Sunday, August 1, 2010

Nasal Septoplasty and sleep apnea

The main cause of sleep apnea is the blockage of the airway in the back of the throat. This causes you to stop breathing and sounds the alarm for your brain to wake you up. The solution to sleep apnea would seem to be rather simple just keep the airway open in the back of the throat but there are others factors involved besides loose tissue or an enlarged tongue. Many times the problems of sleep apnea involve the breathing that you do or don’t do through you nose. The procedure Septoplasty can help open up the airway in your nose.

Why do I have problems breathing through my nose?

The bone and cartilage that separates your nasal cavity into two nostrils is called the nasal septum. It is not unusual that the nasal septum is a little crooked. A deviated septum can be caused by an injury or heredity. This condition can be a real problem when it has an effect on your breathing through the nose. Many folks have a deviated septum and unless it is severe it isn’t a real problem.

How do you fix a deviated septum?

The procedure Nasal Septoplasty can straighten the nasal septum. According to Wikipedia “Because the deviation is a result of a cartilage and/or bone surplus, the procedure usually involves an excision of a portion of any of these tissues. Under general or local anesthesia, the surgeon works through the nostrils, making an incision in the lining of the septum to reach the cartilage targeted in the operation. Often an "L" strut of cartilage in the dorsal and caudal areas (1 cm width or more) is preserved for structural support. After excess cartilage and bone have been taken out, the septum may then be stabilized with small plastic tubes, splints, or sutures.”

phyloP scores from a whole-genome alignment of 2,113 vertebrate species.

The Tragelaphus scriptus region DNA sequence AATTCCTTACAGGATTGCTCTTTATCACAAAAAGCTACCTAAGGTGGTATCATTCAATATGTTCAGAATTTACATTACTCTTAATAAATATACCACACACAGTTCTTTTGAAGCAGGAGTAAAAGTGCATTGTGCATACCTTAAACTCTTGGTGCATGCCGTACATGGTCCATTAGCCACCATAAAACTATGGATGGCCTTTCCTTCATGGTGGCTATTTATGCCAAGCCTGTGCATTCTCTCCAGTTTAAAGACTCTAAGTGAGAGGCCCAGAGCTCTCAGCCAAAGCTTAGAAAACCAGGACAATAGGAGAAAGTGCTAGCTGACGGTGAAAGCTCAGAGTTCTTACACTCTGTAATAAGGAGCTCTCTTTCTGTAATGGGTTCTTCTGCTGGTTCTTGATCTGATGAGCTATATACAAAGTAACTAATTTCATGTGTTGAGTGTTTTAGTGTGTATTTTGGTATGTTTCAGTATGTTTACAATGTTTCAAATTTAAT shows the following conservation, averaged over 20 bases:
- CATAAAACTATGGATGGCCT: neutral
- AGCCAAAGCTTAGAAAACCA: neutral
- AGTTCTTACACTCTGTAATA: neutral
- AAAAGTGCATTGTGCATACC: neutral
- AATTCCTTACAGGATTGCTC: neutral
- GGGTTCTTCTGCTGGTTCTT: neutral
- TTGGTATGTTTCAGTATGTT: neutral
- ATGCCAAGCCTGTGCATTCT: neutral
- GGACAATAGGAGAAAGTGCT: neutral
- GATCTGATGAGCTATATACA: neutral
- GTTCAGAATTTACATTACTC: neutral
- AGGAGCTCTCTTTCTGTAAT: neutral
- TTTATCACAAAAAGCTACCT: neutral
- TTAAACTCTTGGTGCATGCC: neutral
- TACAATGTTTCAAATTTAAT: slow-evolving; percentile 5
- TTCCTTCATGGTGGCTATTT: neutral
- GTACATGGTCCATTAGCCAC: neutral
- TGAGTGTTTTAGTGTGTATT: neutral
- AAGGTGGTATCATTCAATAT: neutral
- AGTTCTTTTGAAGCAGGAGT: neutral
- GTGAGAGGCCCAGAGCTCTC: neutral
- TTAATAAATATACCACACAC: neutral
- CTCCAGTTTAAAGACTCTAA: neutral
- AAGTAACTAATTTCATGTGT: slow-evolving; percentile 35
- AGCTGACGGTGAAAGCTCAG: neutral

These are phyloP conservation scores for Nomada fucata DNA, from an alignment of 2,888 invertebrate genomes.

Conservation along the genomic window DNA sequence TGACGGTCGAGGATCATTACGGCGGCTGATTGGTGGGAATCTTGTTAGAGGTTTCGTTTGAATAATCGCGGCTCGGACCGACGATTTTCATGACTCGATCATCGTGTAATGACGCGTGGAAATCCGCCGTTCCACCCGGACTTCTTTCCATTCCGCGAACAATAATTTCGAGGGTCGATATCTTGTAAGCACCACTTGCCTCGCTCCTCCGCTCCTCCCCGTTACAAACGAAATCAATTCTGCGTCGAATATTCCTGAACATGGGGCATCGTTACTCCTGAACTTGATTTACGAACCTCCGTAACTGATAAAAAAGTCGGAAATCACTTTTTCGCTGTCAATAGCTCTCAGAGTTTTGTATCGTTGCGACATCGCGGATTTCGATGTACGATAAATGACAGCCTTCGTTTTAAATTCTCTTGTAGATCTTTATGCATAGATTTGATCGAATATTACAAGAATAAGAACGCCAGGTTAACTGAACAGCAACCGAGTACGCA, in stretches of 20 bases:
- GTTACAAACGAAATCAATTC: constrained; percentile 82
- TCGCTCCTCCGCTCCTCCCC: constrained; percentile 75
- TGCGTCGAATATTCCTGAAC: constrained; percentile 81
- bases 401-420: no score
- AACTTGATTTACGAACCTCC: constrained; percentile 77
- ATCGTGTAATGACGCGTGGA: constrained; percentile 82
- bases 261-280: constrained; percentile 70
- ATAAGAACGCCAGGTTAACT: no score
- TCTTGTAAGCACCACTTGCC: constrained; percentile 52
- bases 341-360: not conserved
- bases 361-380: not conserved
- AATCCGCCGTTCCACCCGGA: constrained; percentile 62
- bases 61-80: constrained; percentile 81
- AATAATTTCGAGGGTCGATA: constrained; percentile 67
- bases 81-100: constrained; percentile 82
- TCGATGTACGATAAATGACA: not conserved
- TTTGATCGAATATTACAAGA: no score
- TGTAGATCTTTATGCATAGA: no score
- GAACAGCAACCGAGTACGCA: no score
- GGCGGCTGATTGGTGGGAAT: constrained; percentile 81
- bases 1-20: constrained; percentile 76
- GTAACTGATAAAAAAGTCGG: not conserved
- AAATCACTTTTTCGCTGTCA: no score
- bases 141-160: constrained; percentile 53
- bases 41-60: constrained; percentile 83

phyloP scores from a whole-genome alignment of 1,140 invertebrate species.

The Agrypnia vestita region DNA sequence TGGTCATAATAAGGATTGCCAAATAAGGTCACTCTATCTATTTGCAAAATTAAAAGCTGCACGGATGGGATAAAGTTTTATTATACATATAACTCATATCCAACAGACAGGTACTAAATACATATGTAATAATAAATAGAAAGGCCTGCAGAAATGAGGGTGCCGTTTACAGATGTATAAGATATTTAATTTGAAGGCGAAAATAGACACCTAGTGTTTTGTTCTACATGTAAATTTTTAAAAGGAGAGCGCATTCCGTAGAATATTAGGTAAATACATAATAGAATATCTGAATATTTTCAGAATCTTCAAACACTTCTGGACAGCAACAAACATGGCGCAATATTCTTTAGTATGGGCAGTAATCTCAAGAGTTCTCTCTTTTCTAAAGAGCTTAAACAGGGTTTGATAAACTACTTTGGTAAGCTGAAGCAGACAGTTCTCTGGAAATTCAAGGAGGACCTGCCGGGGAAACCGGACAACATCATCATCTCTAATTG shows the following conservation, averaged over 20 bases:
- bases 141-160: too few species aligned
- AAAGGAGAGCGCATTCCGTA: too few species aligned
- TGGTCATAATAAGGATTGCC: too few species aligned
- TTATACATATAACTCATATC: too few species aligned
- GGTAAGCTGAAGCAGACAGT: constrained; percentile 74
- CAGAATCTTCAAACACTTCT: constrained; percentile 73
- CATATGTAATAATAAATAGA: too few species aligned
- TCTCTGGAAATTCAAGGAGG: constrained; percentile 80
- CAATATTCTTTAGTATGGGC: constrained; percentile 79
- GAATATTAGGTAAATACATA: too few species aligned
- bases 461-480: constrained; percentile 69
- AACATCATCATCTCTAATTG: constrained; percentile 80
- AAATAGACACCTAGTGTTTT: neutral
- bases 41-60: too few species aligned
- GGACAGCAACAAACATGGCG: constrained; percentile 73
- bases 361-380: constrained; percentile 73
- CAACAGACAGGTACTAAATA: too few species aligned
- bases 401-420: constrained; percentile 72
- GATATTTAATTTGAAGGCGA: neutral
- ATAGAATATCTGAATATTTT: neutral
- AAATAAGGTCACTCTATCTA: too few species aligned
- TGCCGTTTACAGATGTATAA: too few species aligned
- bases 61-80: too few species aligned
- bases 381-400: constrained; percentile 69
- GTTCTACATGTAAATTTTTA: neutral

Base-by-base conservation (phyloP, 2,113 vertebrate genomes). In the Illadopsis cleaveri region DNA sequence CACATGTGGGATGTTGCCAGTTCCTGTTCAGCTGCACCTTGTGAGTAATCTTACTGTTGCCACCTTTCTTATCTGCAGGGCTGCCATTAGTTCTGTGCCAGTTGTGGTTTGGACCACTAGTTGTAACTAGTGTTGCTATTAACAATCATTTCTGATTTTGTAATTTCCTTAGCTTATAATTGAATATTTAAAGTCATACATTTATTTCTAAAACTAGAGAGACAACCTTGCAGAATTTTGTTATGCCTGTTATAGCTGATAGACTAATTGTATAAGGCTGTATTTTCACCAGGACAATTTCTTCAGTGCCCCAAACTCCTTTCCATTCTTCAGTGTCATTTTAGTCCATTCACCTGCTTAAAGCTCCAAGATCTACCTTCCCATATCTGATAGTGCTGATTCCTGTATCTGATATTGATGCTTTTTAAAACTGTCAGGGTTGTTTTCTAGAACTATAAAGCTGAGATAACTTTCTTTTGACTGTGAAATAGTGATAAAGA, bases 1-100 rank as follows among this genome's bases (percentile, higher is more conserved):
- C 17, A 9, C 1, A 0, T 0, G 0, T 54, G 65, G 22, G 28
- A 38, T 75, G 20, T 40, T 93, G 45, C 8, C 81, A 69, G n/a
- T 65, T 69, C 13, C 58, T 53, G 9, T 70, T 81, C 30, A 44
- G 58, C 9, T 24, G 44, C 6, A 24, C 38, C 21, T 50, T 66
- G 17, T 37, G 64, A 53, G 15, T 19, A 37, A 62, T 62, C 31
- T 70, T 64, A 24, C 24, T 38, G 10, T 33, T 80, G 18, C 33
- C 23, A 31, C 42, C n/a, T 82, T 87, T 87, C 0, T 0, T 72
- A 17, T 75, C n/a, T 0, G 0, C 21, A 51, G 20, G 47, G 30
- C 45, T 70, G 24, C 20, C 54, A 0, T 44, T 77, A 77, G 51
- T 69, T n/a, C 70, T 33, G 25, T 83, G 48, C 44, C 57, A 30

This surgery can be done on an outpatient basis.

While the surgery doesn’t eliminate sleep apnea it should help you breath better through your nose.

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